Prehistoric global warming is something we know about; it is written into the geological record. Take, for example, the Palæocene-Eocene Thermal Maximum (PETM), a dramatic and singular event in the Cænozoic era some 56 million years ago, during which over the course of a few thousand years the surface temperature of the Earth rose by around five degrees.
The PETM warming shifted climate zones toward the poles, forcing plants and animals to migrate vast distances. This many species did, but some organisms, especially among those in the deep ocean, became starved of oxygen through acidification, and died.
In an article in the July issue of Scientific American, Penn State geochemist Lee Kump discusses the PETM in the context of contemporary climate change. Kump argues that prehistoric precedent has lessons for our future, with a narrative that focuses on the timescale of the PETM, and how this compares with what is happening today. Kump talks in terms of “planetary fevers”.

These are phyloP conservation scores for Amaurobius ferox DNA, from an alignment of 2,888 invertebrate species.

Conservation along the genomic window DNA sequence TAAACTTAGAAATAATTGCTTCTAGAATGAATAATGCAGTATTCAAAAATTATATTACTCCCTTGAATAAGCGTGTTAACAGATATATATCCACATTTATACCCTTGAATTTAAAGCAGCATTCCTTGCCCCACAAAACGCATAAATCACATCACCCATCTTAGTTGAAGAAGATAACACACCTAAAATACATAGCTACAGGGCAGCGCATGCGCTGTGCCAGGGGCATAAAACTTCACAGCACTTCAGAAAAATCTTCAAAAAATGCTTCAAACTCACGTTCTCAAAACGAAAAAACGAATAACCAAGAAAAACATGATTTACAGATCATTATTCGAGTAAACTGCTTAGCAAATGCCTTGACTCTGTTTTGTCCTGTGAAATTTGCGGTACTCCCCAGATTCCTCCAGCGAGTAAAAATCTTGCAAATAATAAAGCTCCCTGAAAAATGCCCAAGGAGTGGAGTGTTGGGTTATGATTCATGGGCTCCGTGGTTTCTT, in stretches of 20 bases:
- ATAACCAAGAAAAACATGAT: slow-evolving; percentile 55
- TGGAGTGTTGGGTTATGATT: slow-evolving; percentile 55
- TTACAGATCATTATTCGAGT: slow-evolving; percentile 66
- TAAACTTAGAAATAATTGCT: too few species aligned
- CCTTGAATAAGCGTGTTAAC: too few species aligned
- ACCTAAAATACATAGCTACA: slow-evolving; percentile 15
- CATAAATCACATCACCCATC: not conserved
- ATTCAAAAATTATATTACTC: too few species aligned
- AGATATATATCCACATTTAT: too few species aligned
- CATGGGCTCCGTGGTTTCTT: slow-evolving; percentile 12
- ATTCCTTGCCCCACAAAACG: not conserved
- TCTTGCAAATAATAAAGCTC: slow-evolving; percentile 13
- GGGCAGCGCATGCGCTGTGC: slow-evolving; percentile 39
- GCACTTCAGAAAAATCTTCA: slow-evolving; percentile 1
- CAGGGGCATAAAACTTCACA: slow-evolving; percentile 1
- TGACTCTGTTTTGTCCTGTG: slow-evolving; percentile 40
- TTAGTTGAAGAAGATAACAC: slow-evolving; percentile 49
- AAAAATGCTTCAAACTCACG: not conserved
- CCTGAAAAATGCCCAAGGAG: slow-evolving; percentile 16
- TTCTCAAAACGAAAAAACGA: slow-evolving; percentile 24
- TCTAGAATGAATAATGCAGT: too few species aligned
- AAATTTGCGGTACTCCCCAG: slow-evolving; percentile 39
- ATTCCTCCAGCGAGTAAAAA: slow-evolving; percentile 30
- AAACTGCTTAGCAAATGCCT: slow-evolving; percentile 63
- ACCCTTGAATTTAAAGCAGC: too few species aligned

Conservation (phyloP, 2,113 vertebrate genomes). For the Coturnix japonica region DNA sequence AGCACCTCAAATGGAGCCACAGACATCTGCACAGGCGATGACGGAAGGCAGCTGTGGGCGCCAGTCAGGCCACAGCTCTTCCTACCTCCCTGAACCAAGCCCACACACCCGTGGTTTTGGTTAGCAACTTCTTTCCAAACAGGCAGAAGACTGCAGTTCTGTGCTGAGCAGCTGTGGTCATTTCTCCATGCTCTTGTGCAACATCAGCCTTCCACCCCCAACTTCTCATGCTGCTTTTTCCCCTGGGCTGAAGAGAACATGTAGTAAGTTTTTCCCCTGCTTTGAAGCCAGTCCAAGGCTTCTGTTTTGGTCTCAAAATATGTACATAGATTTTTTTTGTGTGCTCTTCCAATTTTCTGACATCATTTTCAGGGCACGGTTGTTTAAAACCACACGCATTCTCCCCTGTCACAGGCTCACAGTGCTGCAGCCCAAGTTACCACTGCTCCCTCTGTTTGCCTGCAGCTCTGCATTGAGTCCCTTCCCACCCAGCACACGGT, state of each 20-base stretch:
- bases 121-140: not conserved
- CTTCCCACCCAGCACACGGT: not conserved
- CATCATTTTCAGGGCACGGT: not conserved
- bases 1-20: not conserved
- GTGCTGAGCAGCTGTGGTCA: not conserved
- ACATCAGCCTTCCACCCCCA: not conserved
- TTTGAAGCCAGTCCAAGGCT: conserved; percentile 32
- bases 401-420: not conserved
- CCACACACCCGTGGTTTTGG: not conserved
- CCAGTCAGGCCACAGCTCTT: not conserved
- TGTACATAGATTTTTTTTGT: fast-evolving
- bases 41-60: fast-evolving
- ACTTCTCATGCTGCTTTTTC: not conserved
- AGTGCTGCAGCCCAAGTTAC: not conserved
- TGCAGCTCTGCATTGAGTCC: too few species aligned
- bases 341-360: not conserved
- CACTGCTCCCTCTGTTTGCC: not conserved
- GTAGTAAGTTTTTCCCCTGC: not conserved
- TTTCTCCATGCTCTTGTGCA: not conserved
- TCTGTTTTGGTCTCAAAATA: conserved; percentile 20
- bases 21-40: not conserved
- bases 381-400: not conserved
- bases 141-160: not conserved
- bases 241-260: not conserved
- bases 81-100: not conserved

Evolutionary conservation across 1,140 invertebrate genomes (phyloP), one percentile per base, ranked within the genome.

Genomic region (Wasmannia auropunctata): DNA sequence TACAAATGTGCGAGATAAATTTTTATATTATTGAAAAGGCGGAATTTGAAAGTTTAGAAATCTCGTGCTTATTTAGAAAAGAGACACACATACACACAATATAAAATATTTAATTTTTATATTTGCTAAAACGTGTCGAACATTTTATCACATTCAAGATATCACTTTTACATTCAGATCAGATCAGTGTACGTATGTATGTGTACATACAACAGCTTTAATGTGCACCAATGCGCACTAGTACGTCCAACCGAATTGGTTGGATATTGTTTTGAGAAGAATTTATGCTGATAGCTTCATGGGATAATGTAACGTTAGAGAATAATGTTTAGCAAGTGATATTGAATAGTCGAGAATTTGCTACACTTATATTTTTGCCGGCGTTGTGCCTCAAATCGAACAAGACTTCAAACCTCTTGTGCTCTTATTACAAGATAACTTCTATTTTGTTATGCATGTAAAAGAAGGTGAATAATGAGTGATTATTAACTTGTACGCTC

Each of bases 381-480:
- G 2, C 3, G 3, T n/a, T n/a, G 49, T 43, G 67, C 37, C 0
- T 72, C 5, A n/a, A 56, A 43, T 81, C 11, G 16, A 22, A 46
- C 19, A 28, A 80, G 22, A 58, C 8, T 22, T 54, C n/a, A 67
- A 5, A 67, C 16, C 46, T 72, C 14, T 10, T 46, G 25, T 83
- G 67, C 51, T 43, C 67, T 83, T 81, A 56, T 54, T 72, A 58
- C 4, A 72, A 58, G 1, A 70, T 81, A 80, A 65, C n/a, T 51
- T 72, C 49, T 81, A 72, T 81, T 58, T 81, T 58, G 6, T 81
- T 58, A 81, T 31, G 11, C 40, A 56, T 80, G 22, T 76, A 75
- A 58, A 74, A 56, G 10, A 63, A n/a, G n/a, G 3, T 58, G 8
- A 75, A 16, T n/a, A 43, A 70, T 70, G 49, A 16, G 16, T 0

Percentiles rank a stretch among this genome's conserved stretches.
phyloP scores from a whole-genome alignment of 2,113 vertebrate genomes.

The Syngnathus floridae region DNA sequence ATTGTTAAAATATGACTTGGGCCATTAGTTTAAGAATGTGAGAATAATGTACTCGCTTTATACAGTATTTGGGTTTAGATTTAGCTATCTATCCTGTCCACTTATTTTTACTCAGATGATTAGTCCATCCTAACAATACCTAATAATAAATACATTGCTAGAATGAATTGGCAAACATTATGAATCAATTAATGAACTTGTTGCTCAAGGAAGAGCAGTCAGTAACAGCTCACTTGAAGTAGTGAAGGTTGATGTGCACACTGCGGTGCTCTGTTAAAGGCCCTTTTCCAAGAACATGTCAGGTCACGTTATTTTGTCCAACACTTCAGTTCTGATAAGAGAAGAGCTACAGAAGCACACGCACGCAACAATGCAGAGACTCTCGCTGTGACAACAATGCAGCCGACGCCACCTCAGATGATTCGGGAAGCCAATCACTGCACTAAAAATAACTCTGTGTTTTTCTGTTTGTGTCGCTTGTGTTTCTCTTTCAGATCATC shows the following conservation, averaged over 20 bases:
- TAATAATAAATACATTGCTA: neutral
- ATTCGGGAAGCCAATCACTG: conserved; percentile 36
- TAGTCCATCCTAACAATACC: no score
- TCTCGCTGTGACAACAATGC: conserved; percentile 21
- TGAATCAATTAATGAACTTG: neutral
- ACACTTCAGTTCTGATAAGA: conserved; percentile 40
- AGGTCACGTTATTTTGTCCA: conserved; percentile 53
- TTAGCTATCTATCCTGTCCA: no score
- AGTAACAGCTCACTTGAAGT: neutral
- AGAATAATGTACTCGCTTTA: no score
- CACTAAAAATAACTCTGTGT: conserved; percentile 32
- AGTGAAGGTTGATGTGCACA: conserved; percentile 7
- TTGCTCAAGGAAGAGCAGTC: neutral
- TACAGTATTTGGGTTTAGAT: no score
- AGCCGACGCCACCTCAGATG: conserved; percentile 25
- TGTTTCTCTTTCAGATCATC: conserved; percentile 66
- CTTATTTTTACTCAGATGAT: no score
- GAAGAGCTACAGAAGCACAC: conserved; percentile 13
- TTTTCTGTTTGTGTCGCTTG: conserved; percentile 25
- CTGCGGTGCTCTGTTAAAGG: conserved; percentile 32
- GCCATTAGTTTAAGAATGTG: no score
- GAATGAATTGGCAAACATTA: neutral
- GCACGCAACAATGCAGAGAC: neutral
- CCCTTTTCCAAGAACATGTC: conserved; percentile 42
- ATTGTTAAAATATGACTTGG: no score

While there are similarities when it comes to the amount of excess carbon dioxide in the atmosphere, climate change now is far more rapid than it was 56 million years ago. During the PETM, the rate of carbon injection was around two petagrammes (2×1015, or two million billion grammes) a year, but concentrations are today rising 10 times faster. What we should be asking ourselves, says Kump, is how life will adapt to such rapid change. The implication is that we should not be fixated on the absolute degree of global warming involved.
Within the space of a few decades, the atmospheric carbon dioxide concentration has increased by more than 30 percent, and we are now pumping nine petagrammes into the atmosphere every year. That figure may reach 25 petagrammes before all remaining fossil-fuel reserves are exhausted.
Gavin Schmidt, “PETM weirdness”, RealClimate, 10 August 2009